The QL17 G-III overflows with goodies. Its very quiet leaf shutter fires from 1/4 to 1/500 second (though mine seems to stick at the slowest speeds). If you plug Canon’s Canolite D flash into its hot shoe, it syncs at all shutter speeds. Its viewfinder compensates for parallax. It has a self timer. And, most enjoyably, when you set the aperture dial to A and choose a shutter speed, it selects the aperture for you – shutter-priority autoexposure. Its CdS light meter is designed to use the banned PX625 mercury battery, but a size 625 Wein cell zinc-air battery will do, despite the slight voltage difference. To see if the battery has any juice left, press the red button next to the viewfinder. If the blue dot lights, the battery’s good to go.
I itched mightily to shoot a roll of film with my Canonet and see what kind of results I could get from the highly regarded lens. So I stopped at a nearby camera store for a size 625 Wein cell (for $8, gack), dropped in a roll of Fujicolor 200, and went shooting.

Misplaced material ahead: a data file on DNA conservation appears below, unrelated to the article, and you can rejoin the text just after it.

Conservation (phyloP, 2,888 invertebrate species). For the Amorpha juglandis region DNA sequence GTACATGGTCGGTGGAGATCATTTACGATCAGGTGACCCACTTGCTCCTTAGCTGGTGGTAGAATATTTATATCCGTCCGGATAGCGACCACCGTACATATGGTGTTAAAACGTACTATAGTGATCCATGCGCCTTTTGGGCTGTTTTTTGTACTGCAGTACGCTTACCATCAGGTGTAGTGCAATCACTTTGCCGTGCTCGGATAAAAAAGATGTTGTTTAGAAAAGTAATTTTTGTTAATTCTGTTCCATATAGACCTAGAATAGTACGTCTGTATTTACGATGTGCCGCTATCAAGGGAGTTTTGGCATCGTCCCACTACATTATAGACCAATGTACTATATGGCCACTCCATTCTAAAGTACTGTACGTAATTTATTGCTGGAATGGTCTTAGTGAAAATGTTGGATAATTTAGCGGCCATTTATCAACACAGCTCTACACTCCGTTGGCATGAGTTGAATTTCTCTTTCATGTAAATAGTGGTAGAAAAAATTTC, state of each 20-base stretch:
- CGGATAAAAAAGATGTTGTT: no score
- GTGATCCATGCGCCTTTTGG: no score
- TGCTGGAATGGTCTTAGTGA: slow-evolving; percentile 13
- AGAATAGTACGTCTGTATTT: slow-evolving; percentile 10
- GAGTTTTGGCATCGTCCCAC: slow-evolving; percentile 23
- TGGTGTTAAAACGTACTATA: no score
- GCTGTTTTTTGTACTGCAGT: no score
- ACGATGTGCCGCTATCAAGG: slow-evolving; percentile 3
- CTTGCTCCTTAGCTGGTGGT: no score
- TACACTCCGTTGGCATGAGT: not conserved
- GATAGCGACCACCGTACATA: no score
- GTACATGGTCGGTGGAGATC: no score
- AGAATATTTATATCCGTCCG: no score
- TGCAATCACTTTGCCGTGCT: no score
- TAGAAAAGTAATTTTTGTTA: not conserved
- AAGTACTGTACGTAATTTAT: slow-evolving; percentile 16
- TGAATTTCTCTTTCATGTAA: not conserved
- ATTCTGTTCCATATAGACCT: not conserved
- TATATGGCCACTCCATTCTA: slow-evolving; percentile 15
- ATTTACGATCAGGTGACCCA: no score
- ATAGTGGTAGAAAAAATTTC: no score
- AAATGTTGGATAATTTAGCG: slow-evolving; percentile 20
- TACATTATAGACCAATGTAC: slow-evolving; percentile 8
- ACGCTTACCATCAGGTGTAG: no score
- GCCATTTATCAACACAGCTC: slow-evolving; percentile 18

But for one flaw, this Canonet was a pleasure to use. It was fairly lightweight and fit into my jacket pocket. The winding lever worked easily and quickly. Inside the viewfinder, the yellow rangefinder spot was bright and easy to see. To focus, you move the focus ring until the yellow rangefinder image lines up with the viewfinder image. I especially liked how the focus ring has a little tab that falls right between your left index and middle finger as you shoot; it made focusing almost effortless. I found myself focusing without even realizing I was doing it, as if the camera was part of me. But I was jarred back to reality every time I pressed the shutter button. It had more travel than I expected, and I was constantly pressing down to no result. I kept having to reposition my finger at a steeper angle and press again. I expect that if I run another couple rolls through, I’ll get the hang of it.